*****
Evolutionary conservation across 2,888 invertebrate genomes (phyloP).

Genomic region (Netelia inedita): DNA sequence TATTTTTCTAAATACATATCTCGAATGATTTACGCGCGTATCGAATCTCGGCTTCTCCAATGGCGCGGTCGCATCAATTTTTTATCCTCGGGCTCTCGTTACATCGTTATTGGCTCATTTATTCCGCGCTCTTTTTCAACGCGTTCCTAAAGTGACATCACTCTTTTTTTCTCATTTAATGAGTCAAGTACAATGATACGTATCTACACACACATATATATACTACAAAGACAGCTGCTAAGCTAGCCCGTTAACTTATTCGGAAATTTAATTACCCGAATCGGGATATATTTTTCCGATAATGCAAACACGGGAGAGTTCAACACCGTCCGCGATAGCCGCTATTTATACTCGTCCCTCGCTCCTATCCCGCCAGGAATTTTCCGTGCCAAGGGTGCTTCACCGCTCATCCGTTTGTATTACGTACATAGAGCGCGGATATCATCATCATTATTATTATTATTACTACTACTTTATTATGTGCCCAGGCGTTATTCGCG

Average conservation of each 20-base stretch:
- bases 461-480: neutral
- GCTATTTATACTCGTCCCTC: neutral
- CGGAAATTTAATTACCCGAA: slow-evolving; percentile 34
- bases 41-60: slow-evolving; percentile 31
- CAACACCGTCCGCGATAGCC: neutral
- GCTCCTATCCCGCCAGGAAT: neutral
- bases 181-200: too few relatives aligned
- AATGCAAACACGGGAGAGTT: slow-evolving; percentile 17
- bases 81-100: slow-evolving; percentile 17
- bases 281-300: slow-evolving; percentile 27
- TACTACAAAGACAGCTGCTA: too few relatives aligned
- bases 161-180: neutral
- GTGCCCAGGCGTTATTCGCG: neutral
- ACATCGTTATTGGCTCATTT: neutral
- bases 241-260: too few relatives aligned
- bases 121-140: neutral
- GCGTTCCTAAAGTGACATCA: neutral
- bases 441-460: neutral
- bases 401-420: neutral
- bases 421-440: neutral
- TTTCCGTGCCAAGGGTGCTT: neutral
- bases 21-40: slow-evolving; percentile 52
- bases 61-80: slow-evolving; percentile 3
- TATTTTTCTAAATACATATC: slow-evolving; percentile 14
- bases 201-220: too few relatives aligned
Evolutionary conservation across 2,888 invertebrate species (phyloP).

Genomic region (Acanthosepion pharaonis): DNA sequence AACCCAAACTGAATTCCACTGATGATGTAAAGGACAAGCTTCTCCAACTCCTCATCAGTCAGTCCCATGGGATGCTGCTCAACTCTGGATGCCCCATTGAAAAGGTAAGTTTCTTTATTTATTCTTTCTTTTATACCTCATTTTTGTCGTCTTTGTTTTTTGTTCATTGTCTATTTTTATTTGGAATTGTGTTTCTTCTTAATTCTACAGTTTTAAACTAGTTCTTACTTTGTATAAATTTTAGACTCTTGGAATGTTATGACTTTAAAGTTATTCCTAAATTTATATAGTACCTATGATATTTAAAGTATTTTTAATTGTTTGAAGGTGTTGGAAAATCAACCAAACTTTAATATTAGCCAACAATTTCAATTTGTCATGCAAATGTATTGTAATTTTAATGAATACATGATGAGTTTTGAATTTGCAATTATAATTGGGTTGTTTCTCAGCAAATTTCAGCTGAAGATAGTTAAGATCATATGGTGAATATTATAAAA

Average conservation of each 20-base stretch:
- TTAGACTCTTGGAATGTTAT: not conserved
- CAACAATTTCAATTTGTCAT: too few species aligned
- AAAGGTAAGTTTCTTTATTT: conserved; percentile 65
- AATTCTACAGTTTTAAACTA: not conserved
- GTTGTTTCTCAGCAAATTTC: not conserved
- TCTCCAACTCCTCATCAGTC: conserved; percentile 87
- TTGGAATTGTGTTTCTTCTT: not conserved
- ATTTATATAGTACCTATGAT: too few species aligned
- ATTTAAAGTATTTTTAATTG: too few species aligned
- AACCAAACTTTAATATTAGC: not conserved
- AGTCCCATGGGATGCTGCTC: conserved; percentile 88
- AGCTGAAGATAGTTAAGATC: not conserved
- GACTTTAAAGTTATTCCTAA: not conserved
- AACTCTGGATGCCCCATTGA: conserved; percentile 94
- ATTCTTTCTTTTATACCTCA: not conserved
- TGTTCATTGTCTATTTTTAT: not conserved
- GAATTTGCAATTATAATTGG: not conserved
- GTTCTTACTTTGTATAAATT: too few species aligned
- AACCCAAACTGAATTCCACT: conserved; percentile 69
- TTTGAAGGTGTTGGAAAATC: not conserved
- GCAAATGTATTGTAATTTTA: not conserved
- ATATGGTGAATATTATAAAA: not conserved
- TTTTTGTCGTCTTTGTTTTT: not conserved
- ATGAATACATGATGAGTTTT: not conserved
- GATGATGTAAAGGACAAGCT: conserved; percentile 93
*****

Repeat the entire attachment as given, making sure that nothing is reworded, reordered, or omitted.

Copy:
Evolutionary conservation across 2,888 invertebrate genomes (phyloP).

Genomic region (Netelia inedita): DNA sequence TATTTTTCTAAATACATATCTCGAATGATTTACGCGCGTATCGAATCTCGGCTTCTCCAATGGCGCGGTCGCATCAATTTTTTATCCTCGGGCTCTCGTTACATCGTTATTGGCTCATTTATTCCGCGCTCTTTTTCAACGCGTTCCTAAAGTGACATCACTCTTTTTTTCTCATTTAATGAGTCAAGTACAATGATACGTATCTACACACACATATATATACTACAAAGACAGCTGCTAAGCTAGCCCGTTAACTTATTCGGAAATTTAATTACCCGAATCGGGATATATTTTTCCGATAATGCAAACACGGGAGAGTTCAACACCGTCCGCGATAGCCGCTATTTATACTCGTCCCTCGCTCCTATCCCGCCAGGAATTTTCCGTGCCAAGGGTGCTTCACCGCTCATCCGTTTGTATTACGTACATAGAGCGCGGATATCATCATCATTATTATTATTATTACTACTACTTTATTATGTGCCCAGGCGTTATTCGCG

Average conservation of each 20-base stretch:
- bases 461-480: neutral
- GCTATTTATACTCGTCCCTC: neutral
- CGGAAATTTAATTACCCGAA: slow-evolving; percentile 34
- bases 41-60: slow-evolving; percentile 31
- CAACACCGTCCGCGATAGCC: neutral
- GCTCCTATCCCGCCAGGAAT: neutral
- bases 181-200: too few relatives aligned
- AATGCAAACACGGGAGAGTT: slow-evolving; percentile 17
- bases 81-100: slow-evolving; percentile 17
- bases 281-300: slow-evolving; percentile 27
- TACTACAAAGACAGCTGCTA: too few relatives aligned
- bases 161-180: neutral
- GTGCCCAGGCGTTATTCGCG: neutral
- ACATCGTTATTGGCTCATTT: neutral
- bases 241-260: too few relatives aligned
- bases 121-140: neutral
- GCGTTCCTAAAGTGACATCA: neutral
- bases 441-460: neutral
- bases 401-420: neutral
- bases 421-440: neutral
- TTTCCGTGCCAAGGGTGCTT: neutral
- bases 21-40: slow-evolving; percentile 52
- bases 61-80: slow-evolving; percentile 3
- TATTTTTCTAAATACATATC: slow-evolving; percentile 14
- bases 201-220: too few relatives aligned
Evolutionary conservation across 2,888 invertebrate species (phyloP).

Genomic region (Acanthosepion pharaonis): DNA sequence AACCCAAACTGAATTCCACTGATGATGTAAAGGACAAGCTTCTCCAACTCCTCATCAGTCAGTCCCATGGGATGCTGCTCAACTCTGGATGCCCCATTGAAAAGGTAAGTTTCTTTATTTATTCTTTCTTTTATACCTCATTTTTGTCGTCTTTGTTTTTTGTTCATTGTCTATTTTTATTTGGAATTGTGTTTCTTCTTAATTCTACAGTTTTAAACTAGTTCTTACTTTGTATAAATTTTAGACTCTTGGAATGTTATGACTTTAAAGTTATTCCTAAATTTATATAGTACCTATGATATTTAAAGTATTTTTAATTGTTTGAAGGTGTTGGAAAATCAACCAAACTTTAATATTAGCCAACAATTTCAATTTGTCATGCAAATGTATTGTAATTTTAATGAATACATGATGAGTTTTGAATTTGCAATTATAATTGGGTTGTTTCTCAGCAAATTTCAGCTGAAGATAGTTAAGATCATATGGTGAATATTATAAAA

Average conservation of each 20-base stretch:
- TTAGACTCTTGGAATGTTAT: not conserved
- CAACAATTTCAATTTGTCAT: too few species aligned
- AAAGGTAAGTTTCTTTATTT: conserved; percentile 65
- AATTCTACAGTTTTAAACTA: not conserved
- GTTGTTTCTCAGCAAATTTC: not conserved
- TCTCCAACTCCTCATCAGTC: conserved; percentile 87
- TTGGAATTGTGTTTCTTCTT: not conserved
- ATTTATATAGTACCTATGAT: too few species aligned
- ATTTAAAGTATTTTTAATTG: too few species aligned
- AACCAAACTTTAATATTAGC: not conserved
- AGTCCCATGGGATGCTGCTC: conserved; percentile 88
- AGCTGAAGATAGTTAAGATC: not conserved
- GACTTTAAAGTTATTCCTAA: not conserved
- AACTCTGGATGCCCCATTGA: conserved; percentile 94
- ATTCTTTCTTTTATACCTCA: not conserved
- TGTTCATTGTCTATTTTTAT: not conserved
- GAATTTGCAATTATAATTGG: not conserved
- GTTCTTACTTTGTATAAATT: too few species aligned
- AACCCAAACTGAATTCCACT: conserved; percentile 69
- TTTGAAGGTGTTGGAAAATC: not conserved
- GCAAATGTATTGTAATTTTA: not conserved
- ATATGGTGAATATTATAAAA: not conserved
- TTTTTGTCGTCTTTGTTTTT: not conserved
- ATGAATACATGATGAGTTTT: not conserved
- GATGATGTAAAGGACAAGCT: conserved; percentile 93